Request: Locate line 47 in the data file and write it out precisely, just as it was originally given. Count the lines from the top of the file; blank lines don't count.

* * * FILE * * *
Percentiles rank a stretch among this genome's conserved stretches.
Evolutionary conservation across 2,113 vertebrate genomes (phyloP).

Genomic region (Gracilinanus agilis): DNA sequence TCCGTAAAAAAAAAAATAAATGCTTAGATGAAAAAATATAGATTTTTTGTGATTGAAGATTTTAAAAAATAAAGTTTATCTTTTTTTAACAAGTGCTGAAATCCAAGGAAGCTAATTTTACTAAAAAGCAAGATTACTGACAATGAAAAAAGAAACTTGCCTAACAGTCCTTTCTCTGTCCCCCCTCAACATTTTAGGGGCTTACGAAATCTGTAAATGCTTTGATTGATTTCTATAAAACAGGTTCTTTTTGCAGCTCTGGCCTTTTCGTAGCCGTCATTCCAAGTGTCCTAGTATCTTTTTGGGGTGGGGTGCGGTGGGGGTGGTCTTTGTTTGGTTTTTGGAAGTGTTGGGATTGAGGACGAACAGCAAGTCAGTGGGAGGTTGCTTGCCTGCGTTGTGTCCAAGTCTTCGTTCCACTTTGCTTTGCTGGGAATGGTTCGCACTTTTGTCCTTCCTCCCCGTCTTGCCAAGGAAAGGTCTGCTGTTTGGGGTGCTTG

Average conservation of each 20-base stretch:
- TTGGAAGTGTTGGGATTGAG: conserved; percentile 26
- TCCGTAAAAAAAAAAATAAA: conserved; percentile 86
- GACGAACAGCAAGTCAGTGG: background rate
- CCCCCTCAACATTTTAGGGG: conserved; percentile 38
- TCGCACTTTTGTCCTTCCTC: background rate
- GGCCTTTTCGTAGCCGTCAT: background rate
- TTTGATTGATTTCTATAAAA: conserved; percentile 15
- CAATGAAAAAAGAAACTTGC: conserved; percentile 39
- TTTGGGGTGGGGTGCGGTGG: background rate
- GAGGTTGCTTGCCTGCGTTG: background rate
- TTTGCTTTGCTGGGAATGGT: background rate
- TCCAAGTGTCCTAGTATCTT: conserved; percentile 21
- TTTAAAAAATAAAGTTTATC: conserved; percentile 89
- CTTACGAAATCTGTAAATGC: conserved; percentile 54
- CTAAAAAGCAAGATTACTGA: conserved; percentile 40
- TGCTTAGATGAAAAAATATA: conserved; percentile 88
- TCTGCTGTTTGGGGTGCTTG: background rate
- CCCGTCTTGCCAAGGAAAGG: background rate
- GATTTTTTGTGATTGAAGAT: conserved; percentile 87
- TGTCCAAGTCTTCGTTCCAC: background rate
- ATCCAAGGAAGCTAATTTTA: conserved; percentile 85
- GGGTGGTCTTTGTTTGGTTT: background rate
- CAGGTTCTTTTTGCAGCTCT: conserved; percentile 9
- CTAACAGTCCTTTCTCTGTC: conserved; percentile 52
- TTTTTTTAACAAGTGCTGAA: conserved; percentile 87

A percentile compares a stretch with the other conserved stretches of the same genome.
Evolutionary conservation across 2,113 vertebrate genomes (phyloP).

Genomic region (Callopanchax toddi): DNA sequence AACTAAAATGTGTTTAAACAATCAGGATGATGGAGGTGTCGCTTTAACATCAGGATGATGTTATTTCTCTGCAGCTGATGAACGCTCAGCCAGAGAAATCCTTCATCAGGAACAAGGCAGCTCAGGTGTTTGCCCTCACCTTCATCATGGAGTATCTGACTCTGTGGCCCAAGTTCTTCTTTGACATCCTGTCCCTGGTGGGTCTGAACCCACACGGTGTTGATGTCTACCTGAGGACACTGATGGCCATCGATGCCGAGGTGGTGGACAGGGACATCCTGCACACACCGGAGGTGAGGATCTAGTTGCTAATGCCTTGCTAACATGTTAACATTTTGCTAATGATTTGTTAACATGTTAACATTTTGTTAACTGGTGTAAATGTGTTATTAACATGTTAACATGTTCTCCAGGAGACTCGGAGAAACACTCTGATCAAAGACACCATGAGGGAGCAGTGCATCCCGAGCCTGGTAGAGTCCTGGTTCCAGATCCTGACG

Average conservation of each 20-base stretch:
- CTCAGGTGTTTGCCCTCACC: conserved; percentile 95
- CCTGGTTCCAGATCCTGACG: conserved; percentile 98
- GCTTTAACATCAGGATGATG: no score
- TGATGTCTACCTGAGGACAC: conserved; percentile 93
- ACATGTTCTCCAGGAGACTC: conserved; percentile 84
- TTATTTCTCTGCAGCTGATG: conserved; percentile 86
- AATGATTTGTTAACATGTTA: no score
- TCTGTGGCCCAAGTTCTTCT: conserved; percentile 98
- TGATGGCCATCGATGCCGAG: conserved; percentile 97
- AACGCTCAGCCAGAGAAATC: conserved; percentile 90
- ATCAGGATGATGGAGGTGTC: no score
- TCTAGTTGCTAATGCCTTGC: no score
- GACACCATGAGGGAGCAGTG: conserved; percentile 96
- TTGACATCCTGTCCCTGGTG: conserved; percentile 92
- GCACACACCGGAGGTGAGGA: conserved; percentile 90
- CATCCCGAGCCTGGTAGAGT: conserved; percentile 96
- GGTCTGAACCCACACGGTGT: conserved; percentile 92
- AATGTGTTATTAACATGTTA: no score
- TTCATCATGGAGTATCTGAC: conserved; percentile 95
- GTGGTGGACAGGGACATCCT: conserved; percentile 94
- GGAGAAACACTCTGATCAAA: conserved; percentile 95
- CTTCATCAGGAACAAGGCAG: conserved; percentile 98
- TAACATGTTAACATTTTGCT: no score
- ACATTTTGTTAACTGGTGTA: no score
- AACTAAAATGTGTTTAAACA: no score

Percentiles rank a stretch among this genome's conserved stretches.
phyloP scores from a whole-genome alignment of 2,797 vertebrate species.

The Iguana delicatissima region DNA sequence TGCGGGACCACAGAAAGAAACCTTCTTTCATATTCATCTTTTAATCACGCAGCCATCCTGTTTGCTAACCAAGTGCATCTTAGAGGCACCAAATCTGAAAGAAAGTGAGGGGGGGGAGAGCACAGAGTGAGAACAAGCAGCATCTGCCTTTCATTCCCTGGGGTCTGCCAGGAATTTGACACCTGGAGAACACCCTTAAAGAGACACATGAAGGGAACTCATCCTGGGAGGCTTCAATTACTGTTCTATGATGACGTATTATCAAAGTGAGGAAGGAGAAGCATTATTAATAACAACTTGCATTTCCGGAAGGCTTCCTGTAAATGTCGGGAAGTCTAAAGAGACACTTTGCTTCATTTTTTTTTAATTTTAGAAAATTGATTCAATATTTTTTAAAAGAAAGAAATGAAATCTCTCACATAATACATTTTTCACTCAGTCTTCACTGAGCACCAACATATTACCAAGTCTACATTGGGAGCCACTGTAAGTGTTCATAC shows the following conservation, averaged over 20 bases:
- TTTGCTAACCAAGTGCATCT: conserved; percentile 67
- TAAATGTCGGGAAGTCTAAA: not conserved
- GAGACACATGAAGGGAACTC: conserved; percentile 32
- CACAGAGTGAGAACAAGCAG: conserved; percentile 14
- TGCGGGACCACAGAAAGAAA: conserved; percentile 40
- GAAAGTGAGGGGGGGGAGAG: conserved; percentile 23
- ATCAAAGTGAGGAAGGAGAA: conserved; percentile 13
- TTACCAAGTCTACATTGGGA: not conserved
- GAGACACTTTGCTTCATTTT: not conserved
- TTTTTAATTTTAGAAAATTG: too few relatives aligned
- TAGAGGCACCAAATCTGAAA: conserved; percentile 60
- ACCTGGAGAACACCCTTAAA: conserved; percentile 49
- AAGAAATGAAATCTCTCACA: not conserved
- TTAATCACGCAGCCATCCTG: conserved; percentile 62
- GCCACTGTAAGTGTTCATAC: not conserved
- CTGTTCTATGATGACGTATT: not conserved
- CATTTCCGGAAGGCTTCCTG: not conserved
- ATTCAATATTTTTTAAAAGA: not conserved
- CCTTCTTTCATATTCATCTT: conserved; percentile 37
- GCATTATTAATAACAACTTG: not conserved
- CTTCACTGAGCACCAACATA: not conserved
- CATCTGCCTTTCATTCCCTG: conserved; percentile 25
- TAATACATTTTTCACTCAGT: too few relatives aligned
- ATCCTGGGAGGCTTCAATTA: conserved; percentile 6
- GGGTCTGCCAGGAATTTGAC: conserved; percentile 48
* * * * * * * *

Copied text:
- TTGACATCCTGTCCCTGGTG: conserved; percentile 92